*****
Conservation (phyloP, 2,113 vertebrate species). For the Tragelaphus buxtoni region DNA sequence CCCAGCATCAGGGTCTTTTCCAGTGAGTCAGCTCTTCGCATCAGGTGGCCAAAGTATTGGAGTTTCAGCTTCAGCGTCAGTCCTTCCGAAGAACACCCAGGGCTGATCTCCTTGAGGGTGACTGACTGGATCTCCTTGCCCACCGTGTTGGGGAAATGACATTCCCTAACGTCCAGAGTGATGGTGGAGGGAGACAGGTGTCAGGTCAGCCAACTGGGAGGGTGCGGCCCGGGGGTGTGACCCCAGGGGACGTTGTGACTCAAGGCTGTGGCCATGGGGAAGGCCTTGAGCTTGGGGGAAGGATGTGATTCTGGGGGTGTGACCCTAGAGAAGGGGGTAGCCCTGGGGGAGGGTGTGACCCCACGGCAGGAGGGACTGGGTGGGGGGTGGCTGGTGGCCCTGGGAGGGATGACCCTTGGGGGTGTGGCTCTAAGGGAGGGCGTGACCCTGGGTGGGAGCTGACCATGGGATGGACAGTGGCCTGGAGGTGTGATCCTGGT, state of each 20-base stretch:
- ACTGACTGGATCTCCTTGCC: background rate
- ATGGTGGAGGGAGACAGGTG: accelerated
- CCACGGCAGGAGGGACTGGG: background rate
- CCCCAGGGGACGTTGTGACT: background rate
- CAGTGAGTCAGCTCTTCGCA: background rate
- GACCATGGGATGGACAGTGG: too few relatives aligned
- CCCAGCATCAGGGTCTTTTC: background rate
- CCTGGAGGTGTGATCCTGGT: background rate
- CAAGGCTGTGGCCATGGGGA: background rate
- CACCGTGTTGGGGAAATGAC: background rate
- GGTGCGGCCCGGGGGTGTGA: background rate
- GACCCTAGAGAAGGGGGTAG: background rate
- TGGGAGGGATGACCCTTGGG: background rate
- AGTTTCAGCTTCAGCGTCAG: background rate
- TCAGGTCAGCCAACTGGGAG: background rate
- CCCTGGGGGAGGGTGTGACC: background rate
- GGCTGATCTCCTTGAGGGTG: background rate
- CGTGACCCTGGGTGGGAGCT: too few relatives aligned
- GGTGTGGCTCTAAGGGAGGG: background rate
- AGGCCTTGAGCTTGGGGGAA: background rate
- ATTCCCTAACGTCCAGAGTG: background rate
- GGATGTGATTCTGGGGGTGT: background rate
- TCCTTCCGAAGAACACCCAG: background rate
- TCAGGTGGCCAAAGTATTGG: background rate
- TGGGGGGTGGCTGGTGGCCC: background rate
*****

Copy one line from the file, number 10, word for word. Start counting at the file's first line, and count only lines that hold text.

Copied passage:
- CAAGGCTGTGGCCATGGGGA: background rate